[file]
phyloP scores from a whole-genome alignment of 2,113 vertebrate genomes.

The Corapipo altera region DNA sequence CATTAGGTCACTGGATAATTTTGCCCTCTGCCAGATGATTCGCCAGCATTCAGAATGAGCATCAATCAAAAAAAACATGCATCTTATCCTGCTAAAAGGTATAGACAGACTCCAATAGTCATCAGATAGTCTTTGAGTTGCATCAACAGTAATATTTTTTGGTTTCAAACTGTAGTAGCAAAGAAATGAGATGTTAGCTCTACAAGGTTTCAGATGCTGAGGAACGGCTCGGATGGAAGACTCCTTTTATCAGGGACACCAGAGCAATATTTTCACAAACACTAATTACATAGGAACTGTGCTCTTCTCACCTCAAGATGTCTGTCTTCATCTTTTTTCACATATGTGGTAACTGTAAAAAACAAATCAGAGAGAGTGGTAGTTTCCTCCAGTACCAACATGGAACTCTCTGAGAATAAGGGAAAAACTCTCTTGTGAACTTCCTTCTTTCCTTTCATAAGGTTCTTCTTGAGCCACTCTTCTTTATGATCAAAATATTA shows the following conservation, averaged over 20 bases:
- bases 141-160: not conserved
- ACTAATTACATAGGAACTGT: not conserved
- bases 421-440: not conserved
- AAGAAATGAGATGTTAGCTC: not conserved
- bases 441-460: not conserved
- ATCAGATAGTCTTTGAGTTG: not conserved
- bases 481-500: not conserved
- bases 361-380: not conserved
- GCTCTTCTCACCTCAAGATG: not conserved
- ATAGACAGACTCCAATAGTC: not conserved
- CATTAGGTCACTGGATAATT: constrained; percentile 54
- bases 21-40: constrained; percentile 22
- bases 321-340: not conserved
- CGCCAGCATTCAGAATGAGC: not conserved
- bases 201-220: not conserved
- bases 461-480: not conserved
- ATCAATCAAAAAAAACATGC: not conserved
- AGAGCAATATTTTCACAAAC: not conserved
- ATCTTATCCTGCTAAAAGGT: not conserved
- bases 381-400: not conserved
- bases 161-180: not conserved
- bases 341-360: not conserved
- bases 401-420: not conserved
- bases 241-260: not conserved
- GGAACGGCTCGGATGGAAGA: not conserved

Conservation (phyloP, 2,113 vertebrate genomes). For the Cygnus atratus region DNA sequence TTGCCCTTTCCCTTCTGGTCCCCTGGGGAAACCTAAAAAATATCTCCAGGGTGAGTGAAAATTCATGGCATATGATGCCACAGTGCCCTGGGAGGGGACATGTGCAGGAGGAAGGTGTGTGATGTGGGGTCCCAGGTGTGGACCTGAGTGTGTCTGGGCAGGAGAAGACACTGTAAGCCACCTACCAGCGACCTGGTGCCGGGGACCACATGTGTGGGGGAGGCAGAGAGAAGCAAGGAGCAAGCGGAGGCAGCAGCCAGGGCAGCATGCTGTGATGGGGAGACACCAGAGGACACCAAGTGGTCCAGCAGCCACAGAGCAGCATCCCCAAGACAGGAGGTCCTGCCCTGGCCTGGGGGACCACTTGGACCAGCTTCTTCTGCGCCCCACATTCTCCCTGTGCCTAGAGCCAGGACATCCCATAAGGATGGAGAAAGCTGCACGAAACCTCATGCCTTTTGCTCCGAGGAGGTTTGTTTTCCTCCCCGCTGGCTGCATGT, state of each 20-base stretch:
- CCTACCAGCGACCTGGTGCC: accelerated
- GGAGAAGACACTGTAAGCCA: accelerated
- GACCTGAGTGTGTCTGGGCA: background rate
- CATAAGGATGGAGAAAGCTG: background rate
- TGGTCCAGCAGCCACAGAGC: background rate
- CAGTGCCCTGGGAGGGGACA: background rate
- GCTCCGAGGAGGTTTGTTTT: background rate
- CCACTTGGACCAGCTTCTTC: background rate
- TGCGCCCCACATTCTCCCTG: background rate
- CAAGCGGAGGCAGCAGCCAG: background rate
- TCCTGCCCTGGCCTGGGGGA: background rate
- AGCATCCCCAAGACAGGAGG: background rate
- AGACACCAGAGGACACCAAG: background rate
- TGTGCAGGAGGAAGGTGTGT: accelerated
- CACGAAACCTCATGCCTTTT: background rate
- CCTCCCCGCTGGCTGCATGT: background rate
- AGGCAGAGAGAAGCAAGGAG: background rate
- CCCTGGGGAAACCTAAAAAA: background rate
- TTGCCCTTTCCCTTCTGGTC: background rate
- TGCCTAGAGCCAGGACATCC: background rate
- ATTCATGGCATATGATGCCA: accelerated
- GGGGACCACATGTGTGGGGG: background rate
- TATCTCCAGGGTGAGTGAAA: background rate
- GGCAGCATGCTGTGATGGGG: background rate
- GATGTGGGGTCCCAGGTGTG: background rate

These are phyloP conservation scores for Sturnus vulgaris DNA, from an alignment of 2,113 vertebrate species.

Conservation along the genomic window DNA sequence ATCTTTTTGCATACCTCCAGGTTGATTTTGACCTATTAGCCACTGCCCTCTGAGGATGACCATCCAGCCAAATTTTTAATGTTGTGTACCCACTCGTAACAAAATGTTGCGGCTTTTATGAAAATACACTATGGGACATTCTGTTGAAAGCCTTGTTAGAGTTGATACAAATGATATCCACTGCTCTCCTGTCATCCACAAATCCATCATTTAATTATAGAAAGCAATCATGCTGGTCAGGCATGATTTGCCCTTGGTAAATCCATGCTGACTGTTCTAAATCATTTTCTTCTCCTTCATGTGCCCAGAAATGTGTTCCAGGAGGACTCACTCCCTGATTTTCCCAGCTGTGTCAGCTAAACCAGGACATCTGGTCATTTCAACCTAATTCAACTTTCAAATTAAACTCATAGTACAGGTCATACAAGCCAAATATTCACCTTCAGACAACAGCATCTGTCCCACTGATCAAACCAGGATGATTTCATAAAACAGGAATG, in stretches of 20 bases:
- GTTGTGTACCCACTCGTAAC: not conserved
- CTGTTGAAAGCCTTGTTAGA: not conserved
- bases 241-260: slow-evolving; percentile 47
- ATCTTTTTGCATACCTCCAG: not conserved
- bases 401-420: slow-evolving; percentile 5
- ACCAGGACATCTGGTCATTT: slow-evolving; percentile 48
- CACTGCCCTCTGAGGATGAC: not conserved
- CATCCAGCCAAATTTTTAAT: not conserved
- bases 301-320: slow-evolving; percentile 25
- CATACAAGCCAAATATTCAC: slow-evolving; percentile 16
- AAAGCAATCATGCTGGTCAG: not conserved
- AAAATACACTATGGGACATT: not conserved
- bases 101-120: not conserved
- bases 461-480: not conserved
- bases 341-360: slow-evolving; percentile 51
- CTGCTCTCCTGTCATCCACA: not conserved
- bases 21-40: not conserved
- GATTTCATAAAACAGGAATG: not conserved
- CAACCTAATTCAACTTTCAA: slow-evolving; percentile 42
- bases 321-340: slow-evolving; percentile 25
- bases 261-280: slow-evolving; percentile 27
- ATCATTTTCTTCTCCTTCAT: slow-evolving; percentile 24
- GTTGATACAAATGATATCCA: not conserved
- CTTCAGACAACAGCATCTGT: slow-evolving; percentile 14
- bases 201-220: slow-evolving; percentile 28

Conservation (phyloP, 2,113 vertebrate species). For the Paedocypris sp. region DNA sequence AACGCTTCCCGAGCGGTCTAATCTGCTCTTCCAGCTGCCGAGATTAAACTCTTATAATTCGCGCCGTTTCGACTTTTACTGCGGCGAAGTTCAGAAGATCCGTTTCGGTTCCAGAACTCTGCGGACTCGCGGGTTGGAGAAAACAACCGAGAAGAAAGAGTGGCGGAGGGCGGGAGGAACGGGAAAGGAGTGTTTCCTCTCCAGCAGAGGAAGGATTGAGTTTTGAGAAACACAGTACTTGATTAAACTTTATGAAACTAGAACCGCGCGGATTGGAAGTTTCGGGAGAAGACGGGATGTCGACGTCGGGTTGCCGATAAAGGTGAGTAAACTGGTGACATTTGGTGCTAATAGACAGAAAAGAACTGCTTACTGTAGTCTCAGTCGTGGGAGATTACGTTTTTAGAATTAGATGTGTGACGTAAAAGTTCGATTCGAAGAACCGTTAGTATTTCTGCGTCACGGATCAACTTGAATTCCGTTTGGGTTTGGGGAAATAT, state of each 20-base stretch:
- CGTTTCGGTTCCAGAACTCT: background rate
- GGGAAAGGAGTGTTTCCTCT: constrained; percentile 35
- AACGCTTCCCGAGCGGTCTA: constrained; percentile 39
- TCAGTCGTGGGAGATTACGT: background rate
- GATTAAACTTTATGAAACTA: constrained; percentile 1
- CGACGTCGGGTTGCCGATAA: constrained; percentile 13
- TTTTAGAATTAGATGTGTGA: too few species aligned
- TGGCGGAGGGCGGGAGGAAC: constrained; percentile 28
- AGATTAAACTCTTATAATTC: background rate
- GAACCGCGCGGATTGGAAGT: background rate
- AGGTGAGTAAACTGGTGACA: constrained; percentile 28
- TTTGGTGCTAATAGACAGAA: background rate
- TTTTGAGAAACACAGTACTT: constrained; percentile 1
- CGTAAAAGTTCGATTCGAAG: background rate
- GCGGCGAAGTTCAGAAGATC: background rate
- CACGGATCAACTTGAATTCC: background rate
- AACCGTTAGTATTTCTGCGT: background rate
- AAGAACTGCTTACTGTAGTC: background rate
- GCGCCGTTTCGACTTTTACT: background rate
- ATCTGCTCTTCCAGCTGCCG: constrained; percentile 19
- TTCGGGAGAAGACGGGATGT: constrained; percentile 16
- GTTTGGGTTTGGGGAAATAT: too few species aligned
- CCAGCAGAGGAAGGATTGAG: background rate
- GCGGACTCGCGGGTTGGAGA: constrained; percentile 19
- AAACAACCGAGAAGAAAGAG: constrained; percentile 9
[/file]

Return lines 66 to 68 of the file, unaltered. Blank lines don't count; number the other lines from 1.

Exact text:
- AAAGCAATCATGCTGGTCAG: not conserved
- AAAATACACTATGGGACATT: not conserved
- bases 101-120: not conserved